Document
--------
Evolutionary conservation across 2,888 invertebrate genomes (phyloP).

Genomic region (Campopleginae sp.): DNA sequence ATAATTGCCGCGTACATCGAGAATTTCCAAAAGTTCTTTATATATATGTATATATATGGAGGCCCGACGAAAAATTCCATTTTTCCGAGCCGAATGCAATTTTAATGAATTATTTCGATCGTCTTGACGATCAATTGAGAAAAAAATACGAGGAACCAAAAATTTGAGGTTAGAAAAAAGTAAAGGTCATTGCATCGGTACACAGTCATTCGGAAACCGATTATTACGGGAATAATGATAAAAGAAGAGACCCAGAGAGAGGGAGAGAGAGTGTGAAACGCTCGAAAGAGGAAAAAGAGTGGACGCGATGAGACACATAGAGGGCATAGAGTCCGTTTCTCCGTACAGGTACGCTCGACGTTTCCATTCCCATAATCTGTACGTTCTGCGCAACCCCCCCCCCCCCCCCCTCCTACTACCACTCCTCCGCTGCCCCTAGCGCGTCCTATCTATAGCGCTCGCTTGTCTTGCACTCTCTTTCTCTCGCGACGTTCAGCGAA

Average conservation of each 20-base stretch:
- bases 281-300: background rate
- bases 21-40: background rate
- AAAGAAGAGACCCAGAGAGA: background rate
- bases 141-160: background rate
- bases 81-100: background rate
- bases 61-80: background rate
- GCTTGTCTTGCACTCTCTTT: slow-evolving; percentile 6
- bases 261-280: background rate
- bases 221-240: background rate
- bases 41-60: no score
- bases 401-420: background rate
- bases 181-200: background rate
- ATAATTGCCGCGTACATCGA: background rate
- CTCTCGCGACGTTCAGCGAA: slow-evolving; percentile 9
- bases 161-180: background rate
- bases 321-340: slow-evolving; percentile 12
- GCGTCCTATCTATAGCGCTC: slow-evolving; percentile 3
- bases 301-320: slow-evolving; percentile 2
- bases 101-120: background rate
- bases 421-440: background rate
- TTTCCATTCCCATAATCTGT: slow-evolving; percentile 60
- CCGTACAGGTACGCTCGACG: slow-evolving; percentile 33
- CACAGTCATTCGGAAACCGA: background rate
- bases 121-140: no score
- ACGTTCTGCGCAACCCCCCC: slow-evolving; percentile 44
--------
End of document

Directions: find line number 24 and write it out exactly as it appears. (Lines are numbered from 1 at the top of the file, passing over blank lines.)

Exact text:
- TTTCCATTCCCATAATCTGT: slow-evolving; percentile 60